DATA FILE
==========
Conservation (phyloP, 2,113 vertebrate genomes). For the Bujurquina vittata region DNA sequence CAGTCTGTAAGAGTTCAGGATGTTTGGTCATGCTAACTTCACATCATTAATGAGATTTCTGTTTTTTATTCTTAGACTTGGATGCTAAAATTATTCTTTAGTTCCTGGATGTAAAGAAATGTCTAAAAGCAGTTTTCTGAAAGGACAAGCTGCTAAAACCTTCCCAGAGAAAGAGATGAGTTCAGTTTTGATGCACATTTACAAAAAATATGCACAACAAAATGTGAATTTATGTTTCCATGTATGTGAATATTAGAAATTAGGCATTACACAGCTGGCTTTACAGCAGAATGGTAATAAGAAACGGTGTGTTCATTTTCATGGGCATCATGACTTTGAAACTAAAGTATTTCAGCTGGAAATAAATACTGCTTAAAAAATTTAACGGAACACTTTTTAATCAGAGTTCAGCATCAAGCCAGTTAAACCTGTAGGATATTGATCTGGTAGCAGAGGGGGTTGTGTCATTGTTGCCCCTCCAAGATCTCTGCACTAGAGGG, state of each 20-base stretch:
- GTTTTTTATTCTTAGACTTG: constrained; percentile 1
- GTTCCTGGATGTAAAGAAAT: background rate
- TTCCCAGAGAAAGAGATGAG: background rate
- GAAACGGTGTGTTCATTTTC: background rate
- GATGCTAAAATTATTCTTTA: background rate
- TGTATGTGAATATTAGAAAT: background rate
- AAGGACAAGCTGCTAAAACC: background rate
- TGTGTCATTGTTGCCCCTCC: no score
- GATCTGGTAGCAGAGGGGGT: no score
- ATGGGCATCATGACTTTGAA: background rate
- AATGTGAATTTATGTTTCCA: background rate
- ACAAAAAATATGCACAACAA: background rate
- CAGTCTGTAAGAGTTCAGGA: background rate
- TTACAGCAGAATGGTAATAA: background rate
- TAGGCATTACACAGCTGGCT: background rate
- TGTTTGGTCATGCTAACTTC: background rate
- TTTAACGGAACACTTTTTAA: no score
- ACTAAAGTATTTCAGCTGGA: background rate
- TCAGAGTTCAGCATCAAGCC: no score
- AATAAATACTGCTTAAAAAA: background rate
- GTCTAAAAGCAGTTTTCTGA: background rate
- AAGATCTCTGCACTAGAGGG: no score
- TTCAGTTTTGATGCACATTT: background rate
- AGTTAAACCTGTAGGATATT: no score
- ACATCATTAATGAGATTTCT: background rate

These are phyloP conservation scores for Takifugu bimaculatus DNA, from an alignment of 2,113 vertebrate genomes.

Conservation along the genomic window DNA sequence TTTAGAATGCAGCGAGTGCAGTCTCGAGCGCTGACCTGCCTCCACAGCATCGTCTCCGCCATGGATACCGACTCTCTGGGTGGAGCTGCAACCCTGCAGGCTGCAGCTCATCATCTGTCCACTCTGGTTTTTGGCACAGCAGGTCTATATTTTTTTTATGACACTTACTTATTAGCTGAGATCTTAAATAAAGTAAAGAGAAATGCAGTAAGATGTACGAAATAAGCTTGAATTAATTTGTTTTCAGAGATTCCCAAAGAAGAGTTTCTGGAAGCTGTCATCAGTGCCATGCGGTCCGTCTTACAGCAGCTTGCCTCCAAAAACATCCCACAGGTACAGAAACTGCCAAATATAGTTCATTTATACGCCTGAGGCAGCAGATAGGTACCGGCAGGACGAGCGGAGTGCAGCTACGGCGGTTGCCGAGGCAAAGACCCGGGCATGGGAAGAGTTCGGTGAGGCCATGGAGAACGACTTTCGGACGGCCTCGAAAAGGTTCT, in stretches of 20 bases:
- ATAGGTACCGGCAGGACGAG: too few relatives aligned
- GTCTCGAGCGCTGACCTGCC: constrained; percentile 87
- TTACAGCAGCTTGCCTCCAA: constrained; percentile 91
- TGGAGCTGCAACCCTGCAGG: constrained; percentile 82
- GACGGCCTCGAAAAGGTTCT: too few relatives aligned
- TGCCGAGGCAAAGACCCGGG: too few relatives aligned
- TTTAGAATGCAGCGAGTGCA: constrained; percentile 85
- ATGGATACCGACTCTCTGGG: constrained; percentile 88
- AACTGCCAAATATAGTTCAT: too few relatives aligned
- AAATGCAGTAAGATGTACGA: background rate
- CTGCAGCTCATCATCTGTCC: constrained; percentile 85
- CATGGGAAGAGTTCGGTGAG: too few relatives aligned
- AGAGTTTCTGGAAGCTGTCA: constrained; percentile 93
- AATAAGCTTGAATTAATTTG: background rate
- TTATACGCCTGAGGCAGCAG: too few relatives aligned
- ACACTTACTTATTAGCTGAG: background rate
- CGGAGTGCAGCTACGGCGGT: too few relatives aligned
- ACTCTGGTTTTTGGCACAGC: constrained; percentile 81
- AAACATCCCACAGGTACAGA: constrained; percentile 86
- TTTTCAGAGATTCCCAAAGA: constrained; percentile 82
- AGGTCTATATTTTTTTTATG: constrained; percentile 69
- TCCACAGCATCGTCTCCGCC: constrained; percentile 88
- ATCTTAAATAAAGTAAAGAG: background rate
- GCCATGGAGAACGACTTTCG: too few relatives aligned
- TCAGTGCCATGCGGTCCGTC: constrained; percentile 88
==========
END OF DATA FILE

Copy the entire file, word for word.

Conservation (phyloP, 2,113 vertebrate genomes). For the Bujurquina vittata region DNA sequence CAGTCTGTAAGAGTTCAGGATGTTTGGTCATGCTAACTTCACATCATTAATGAGATTTCTGTTTTTTATTCTTAGACTTGGATGCTAAAATTATTCTTTAGTTCCTGGATGTAAAGAAATGTCTAAAAGCAGTTTTCTGAAAGGACAAGCTGCTAAAACCTTCCCAGAGAAAGAGATGAGTTCAGTTTTGATGCACATTTACAAAAAATATGCACAACAAAATGTGAATTTATGTTTCCATGTATGTGAATATTAGAAATTAGGCATTACACAGCTGGCTTTACAGCAGAATGGTAATAAGAAACGGTGTGTTCATTTTCATGGGCATCATGACTTTGAAACTAAAGTATTTCAGCTGGAAATAAATACTGCTTAAAAAATTTAACGGAACACTTTTTAATCAGAGTTCAGCATCAAGCCAGTTAAACCTGTAGGATATTGATCTGGTAGCAGAGGGGGTTGTGTCATTGTTGCCCCTCCAAGATCTCTGCACTAGAGGG, state of each 20-base stretch:
- GTTTTTTATTCTTAGACTTG: constrained; percentile 1
- GTTCCTGGATGTAAAGAAAT: background rate
- TTCCCAGAGAAAGAGATGAG: background rate
- GAAACGGTGTGTTCATTTTC: background rate
- GATGCTAAAATTATTCTTTA: background rate
- TGTATGTGAATATTAGAAAT: background rate
- AAGGACAAGCTGCTAAAACC: background rate
- TGTGTCATTGTTGCCCCTCC: no score
- GATCTGGTAGCAGAGGGGGT: no score
- ATGGGCATCATGACTTTGAA: background rate
- AATGTGAATTTATGTTTCCA: background rate
- ACAAAAAATATGCACAACAA: background rate
- CAGTCTGTAAGAGTTCAGGA: background rate
- TTACAGCAGAATGGTAATAA: background rate
- TAGGCATTACACAGCTGGCT: background rate
- TGTTTGGTCATGCTAACTTC: background rate
- TTTAACGGAACACTTTTTAA: no score
- ACTAAAGTATTTCAGCTGGA: background rate
- TCAGAGTTCAGCATCAAGCC: no score
- AATAAATACTGCTTAAAAAA: background rate
- GTCTAAAAGCAGTTTTCTGA: background rate
- AAGATCTCTGCACTAGAGGG: no score
- TTCAGTTTTGATGCACATTT: background rate
- AGTTAAACCTGTAGGATATT: no score
- ACATCATTAATGAGATTTCT: background rate

These are phyloP conservation scores for Takifugu bimaculatus DNA, from an alignment of 2,113 vertebrate genomes.

Conservation along the genomic window DNA sequence TTTAGAATGCAGCGAGTGCAGTCTCGAGCGCTGACCTGCCTCCACAGCATCGTCTCCGCCATGGATACCGACTCTCTGGGTGGAGCTGCAACCCTGCAGGCTGCAGCTCATCATCTGTCCACTCTGGTTTTTGGCACAGCAGGTCTATATTTTTTTTATGACACTTACTTATTAGCTGAGATCTTAAATAAAGTAAAGAGAAATGCAGTAAGATGTACGAAATAAGCTTGAATTAATTTGTTTTCAGAGATTCCCAAAGAAGAGTTTCTGGAAGCTGTCATCAGTGCCATGCGGTCCGTCTTACAGCAGCTTGCCTCCAAAAACATCCCACAGGTACAGAAACTGCCAAATATAGTTCATTTATACGCCTGAGGCAGCAGATAGGTACCGGCAGGACGAGCGGAGTGCAGCTACGGCGGTTGCCGAGGCAAAGACCCGGGCATGGGAAGAGTTCGGTGAGGCCATGGAGAACGACTTTCGGACGGCCTCGAAAAGGTTCT, in stretches of 20 bases:
- ATAGGTACCGGCAGGACGAG: too few relatives aligned
- GTCTCGAGCGCTGACCTGCC: constrained; percentile 87
- TTACAGCAGCTTGCCTCCAA: constrained; percentile 91
- TGGAGCTGCAACCCTGCAGG: constrained; percentile 82
- GACGGCCTCGAAAAGGTTCT: too few relatives aligned
- TGCCGAGGCAAAGACCCGGG: too few relatives aligned
- TTTAGAATGCAGCGAGTGCA: constrained; percentile 85
- ATGGATACCGACTCTCTGGG: constrained; percentile 88
- AACTGCCAAATATAGTTCAT: too few relatives aligned
- AAATGCAGTAAGATGTACGA: background rate
- CTGCAGCTCATCATCTGTCC: constrained; percentile 85
- CATGGGAAGAGTTCGGTGAG: too few relatives aligned
- AGAGTTTCTGGAAGCTGTCA: constrained; percentile 93
- AATAAGCTTGAATTAATTTG: background rate
- TTATACGCCTGAGGCAGCAG: too few relatives aligned
- ACACTTACTTATTAGCTGAG: background rate
- CGGAGTGCAGCTACGGCGGT: too few relatives aligned
- ACTCTGGTTTTTGGCACAGC: constrained; percentile 81
- AAACATCCCACAGGTACAGA: constrained; percentile 86
- TTTTCAGAGATTCCCAAAGA: constrained; percentile 82
- AGGTCTATATTTTTTTTATG: constrained; percentile 69
- TCCACAGCATCGTCTCCGCC: constrained; percentile 88
- ATCTTAAATAAAGTAAAGAG: background rate
- GCCATGGAGAACGACTTTCG: too few relatives aligned
- TCAGTGCCATGCGGTCCGTC: constrained; percentile 88